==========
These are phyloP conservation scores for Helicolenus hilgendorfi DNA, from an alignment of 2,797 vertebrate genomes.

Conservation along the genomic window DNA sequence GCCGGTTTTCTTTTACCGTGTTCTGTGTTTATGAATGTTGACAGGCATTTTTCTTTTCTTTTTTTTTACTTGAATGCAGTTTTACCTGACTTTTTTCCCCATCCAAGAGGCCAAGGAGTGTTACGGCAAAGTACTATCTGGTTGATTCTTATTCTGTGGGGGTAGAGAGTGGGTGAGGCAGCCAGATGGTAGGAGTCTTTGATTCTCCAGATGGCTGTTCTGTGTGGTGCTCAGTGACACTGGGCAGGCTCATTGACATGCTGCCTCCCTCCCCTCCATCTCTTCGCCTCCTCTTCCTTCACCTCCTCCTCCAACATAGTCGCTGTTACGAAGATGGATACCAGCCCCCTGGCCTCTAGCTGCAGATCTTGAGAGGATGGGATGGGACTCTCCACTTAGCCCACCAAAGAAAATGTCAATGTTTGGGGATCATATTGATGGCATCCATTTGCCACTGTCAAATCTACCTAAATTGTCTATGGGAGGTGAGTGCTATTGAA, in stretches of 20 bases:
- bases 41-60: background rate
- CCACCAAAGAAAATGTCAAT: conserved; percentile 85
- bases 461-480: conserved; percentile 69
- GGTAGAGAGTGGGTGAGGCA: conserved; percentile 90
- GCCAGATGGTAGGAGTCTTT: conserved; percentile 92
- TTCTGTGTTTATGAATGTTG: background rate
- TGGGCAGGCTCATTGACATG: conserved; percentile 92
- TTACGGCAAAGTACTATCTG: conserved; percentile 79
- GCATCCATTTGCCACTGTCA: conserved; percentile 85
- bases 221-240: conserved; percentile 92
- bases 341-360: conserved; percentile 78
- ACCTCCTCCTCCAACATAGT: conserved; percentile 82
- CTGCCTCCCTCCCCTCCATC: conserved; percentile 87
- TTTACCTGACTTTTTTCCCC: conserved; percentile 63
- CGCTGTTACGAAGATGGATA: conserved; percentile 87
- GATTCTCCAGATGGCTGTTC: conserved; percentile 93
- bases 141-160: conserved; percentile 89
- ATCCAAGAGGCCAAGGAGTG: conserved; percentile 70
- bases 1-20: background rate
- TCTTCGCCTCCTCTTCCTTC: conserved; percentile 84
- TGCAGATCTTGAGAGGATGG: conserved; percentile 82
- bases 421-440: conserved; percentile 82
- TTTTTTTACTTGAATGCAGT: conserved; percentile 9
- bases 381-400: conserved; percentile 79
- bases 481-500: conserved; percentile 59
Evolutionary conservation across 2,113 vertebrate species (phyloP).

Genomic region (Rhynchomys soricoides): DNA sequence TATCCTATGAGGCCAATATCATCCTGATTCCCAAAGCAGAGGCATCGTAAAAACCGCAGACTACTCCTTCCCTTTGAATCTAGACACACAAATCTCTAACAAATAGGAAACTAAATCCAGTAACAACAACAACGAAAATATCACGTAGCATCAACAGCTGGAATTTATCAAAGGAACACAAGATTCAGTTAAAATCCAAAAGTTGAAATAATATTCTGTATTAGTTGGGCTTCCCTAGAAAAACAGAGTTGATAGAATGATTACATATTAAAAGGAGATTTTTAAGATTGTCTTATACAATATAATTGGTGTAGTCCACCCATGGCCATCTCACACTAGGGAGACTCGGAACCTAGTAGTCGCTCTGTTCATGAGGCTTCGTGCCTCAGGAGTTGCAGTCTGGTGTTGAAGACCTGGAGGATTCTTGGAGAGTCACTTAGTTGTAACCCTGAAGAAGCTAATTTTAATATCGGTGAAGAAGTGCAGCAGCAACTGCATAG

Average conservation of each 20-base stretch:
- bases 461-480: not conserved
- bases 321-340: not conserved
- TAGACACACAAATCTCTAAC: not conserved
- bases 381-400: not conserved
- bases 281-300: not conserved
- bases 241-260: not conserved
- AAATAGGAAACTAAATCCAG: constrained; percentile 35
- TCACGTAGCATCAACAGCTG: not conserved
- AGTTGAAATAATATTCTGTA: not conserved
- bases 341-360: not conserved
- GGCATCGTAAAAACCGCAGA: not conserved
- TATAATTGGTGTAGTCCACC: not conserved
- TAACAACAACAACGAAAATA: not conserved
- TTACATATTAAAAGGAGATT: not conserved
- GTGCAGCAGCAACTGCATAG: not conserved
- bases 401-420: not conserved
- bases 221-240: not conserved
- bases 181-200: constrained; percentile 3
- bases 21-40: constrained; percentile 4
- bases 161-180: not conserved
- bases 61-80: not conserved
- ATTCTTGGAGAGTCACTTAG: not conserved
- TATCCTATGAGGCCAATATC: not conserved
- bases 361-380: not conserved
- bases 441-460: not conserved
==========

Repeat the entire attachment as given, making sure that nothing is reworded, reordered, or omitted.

These are phyloP conservation scores for Helicolenus hilgendorfi DNA, from an alignment of 2,797 vertebrate genomes.

Conservation along the genomic window DNA sequence GCCGGTTTTCTTTTACCGTGTTCTGTGTTTATGAATGTTGACAGGCATTTTTCTTTTCTTTTTTTTTACTTGAATGCAGTTTTACCTGACTTTTTTCCCCATCCAAGAGGCCAAGGAGTGTTACGGCAAAGTACTATCTGGTTGATTCTTATTCTGTGGGGGTAGAGAGTGGGTGAGGCAGCCAGATGGTAGGAGTCTTTGATTCTCCAGATGGCTGTTCTGTGTGGTGCTCAGTGACACTGGGCAGGCTCATTGACATGCTGCCTCCCTCCCCTCCATCTCTTCGCCTCCTCTTCCTTCACCTCCTCCTCCAACATAGTCGCTGTTACGAAGATGGATACCAGCCCCCTGGCCTCTAGCTGCAGATCTTGAGAGGATGGGATGGGACTCTCCACTTAGCCCACCAAAGAAAATGTCAATGTTTGGGGATCATATTGATGGCATCCATTTGCCACTGTCAAATCTACCTAAATTGTCTATGGGAGGTGAGTGCTATTGAA, in stretches of 20 bases:
- bases 41-60: background rate
- CCACCAAAGAAAATGTCAAT: conserved; percentile 85
- bases 461-480: conserved; percentile 69
- GGTAGAGAGTGGGTGAGGCA: conserved; percentile 90
- GCCAGATGGTAGGAGTCTTT: conserved; percentile 92
- TTCTGTGTTTATGAATGTTG: background rate
- TGGGCAGGCTCATTGACATG: conserved; percentile 92
- TTACGGCAAAGTACTATCTG: conserved; percentile 79
- GCATCCATTTGCCACTGTCA: conserved; percentile 85
- bases 221-240: conserved; percentile 92
- bases 341-360: conserved; percentile 78
- ACCTCCTCCTCCAACATAGT: conserved; percentile 82
- CTGCCTCCCTCCCCTCCATC: conserved; percentile 87
- TTTACCTGACTTTTTTCCCC: conserved; percentile 63
- CGCTGTTACGAAGATGGATA: conserved; percentile 87
- GATTCTCCAGATGGCTGTTC: conserved; percentile 93
- bases 141-160: conserved; percentile 89
- ATCCAAGAGGCCAAGGAGTG: conserved; percentile 70
- bases 1-20: background rate
- TCTTCGCCTCCTCTTCCTTC: conserved; percentile 84
- TGCAGATCTTGAGAGGATGG: conserved; percentile 82
- bases 421-440: conserved; percentile 82
- TTTTTTTACTTGAATGCAGT: conserved; percentile 9
- bases 381-400: conserved; percentile 79
- bases 481-500: conserved; percentile 59
Evolutionary conservation across 2,113 vertebrate species (phyloP).

Genomic region (Rhynchomys soricoides): DNA sequence TATCCTATGAGGCCAATATCATCCTGATTCCCAAAGCAGAGGCATCGTAAAAACCGCAGACTACTCCTTCCCTTTGAATCTAGACACACAAATCTCTAACAAATAGGAAACTAAATCCAGTAACAACAACAACGAAAATATCACGTAGCATCAACAGCTGGAATTTATCAAAGGAACACAAGATTCAGTTAAAATCCAAAAGTTGAAATAATATTCTGTATTAGTTGGGCTTCCCTAGAAAAACAGAGTTGATAGAATGATTACATATTAAAAGGAGATTTTTAAGATTGTCTTATACAATATAATTGGTGTAGTCCACCCATGGCCATCTCACACTAGGGAGACTCGGAACCTAGTAGTCGCTCTGTTCATGAGGCTTCGTGCCTCAGGAGTTGCAGTCTGGTGTTGAAGACCTGGAGGATTCTTGGAGAGTCACTTAGTTGTAACCCTGAAGAAGCTAATTTTAATATCGGTGAAGAAGTGCAGCAGCAACTGCATAG

Average conservation of each 20-base stretch:
- bases 461-480: not conserved
- bases 321-340: not conserved
- TAGACACACAAATCTCTAAC: not conserved
- bases 381-400: not conserved
- bases 281-300: not conserved
- bases 241-260: not conserved
- AAATAGGAAACTAAATCCAG: constrained; percentile 35
- TCACGTAGCATCAACAGCTG: not conserved
- AGTTGAAATAATATTCTGTA: not conserved
- bases 341-360: not conserved
- GGCATCGTAAAAACCGCAGA: not conserved
- TATAATTGGTGTAGTCCACC: not conserved
- TAACAACAACAACGAAAATA: not conserved
- TTACATATTAAAAGGAGATT: not conserved
- GTGCAGCAGCAACTGCATAG: not conserved
- bases 401-420: not conserved
- bases 221-240: not conserved
- bases 181-200: constrained; percentile 3
- bases 21-40: constrained; percentile 4
- bases 161-180: not conserved
- bases 61-80: not conserved
- ATTCTTGGAGAGTCACTTAG: not conserved
- TATCCTATGAGGCCAATATC: not conserved
- bases 361-380: not conserved
- bases 441-460: not conserved